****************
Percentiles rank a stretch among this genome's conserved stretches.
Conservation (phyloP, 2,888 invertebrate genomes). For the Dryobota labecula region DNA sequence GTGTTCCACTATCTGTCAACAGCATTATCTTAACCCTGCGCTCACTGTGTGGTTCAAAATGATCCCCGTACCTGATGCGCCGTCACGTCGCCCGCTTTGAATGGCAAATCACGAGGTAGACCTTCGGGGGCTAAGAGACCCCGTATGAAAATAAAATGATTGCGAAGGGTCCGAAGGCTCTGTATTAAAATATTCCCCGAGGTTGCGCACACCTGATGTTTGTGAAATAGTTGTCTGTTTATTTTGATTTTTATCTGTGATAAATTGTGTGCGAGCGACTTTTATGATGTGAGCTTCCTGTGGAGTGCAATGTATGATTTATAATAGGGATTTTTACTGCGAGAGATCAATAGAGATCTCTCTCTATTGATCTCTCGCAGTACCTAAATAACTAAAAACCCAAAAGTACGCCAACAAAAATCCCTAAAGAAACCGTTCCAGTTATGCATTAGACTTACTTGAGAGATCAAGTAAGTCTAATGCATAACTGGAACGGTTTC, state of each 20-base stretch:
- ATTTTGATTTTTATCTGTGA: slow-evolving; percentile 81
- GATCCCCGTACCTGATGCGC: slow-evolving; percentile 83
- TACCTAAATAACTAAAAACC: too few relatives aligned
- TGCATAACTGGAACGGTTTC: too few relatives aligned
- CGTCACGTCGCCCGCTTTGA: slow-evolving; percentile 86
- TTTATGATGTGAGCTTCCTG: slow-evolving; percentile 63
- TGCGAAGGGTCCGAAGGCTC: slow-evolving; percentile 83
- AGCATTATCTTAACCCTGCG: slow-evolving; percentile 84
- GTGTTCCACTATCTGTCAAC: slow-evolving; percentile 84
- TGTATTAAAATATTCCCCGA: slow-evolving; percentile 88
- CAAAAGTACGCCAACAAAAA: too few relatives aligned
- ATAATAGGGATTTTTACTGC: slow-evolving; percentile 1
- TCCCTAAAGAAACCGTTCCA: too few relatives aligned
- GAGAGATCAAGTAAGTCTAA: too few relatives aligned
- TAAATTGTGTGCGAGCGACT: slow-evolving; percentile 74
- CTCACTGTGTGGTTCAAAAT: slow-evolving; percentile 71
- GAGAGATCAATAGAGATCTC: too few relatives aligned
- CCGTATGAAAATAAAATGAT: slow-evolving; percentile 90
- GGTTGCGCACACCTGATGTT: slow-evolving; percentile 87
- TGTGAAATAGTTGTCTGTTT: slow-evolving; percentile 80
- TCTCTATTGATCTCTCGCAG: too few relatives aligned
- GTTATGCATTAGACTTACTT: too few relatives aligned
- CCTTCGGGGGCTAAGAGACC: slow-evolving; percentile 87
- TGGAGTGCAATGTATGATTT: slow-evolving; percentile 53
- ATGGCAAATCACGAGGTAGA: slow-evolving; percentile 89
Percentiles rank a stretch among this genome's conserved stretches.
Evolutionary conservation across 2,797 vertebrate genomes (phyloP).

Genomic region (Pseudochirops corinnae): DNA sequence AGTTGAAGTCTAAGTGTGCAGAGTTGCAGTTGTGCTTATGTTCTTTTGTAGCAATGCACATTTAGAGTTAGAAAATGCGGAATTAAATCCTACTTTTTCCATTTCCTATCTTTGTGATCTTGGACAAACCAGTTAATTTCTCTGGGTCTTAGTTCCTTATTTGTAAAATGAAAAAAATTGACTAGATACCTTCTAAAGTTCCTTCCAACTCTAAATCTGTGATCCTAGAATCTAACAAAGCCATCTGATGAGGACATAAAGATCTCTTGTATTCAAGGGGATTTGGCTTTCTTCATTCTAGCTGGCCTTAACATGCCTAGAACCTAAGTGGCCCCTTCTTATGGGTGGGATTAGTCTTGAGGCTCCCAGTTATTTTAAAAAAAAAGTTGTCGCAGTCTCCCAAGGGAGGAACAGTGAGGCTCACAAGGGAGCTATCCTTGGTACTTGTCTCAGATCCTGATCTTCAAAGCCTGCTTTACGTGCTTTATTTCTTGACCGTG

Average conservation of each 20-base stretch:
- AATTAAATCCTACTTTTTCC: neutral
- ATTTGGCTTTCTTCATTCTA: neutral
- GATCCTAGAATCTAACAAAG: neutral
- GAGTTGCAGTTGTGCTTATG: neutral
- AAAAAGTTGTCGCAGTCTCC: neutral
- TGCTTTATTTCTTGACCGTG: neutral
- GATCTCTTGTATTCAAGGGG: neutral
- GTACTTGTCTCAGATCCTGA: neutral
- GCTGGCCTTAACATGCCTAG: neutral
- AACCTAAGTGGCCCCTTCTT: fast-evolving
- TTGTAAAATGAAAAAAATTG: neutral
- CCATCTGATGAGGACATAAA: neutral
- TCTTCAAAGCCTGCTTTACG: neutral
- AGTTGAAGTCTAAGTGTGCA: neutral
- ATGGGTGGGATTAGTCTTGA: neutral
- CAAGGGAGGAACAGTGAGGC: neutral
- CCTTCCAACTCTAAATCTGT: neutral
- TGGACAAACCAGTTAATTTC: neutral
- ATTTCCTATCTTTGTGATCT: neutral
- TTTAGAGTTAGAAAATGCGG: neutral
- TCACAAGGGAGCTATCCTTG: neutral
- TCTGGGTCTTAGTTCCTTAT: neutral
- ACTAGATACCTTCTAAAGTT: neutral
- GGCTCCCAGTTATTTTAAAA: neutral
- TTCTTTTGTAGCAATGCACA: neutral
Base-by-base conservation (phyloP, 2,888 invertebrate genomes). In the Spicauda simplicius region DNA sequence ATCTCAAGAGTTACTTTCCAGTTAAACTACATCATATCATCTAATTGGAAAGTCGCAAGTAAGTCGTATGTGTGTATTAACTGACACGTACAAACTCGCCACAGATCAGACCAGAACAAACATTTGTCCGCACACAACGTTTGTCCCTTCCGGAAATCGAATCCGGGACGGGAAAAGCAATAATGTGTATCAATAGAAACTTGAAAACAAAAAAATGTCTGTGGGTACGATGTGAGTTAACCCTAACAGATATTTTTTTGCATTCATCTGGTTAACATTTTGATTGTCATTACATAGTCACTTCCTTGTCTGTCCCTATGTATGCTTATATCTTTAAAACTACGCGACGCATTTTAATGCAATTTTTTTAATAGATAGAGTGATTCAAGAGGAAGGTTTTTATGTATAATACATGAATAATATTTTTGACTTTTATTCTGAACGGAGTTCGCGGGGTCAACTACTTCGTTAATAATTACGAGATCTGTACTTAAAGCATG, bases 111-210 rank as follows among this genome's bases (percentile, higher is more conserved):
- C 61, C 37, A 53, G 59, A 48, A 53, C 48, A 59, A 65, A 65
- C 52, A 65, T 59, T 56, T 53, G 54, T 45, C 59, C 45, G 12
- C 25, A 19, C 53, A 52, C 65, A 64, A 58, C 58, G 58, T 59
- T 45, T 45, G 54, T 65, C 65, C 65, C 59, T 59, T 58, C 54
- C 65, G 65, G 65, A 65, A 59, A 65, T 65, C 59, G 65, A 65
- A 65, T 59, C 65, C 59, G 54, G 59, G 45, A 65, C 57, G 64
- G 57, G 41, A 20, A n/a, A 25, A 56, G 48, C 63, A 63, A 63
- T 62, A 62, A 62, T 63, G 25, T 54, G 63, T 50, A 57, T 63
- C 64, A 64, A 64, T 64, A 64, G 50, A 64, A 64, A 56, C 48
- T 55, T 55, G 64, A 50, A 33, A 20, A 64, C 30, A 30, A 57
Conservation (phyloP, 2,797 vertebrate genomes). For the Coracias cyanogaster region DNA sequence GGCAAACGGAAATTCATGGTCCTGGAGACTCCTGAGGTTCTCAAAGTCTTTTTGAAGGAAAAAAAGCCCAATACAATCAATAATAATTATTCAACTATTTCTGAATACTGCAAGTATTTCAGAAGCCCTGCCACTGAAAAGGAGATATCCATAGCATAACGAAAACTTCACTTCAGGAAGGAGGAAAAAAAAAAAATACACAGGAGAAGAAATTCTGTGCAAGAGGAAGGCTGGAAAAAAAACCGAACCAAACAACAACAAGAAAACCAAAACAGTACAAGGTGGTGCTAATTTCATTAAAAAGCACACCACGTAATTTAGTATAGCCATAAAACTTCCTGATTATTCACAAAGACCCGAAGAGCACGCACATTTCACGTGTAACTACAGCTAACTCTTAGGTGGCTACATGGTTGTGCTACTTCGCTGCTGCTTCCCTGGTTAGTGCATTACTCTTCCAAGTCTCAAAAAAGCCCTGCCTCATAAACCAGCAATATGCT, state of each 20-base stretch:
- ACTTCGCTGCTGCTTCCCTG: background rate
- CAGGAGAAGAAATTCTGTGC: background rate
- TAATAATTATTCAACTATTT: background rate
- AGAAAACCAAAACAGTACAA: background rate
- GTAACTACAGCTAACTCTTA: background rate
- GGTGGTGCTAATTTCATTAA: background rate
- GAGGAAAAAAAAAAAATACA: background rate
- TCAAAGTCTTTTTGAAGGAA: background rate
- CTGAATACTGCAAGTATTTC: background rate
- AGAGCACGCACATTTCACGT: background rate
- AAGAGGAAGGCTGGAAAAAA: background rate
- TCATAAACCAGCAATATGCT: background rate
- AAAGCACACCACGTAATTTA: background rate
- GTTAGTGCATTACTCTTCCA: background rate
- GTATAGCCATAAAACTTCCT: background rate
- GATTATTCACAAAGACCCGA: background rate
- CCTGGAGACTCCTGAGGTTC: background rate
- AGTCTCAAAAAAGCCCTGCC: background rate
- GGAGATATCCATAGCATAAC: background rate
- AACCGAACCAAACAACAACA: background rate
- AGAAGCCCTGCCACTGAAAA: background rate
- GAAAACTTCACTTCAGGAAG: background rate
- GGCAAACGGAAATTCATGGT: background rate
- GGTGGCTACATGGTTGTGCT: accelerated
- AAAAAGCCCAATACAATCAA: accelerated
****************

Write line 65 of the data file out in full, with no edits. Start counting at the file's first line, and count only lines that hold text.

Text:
- T 62, A 62, A 62, T 63, G 25, T 54, G 63, T 50, A 57, T 63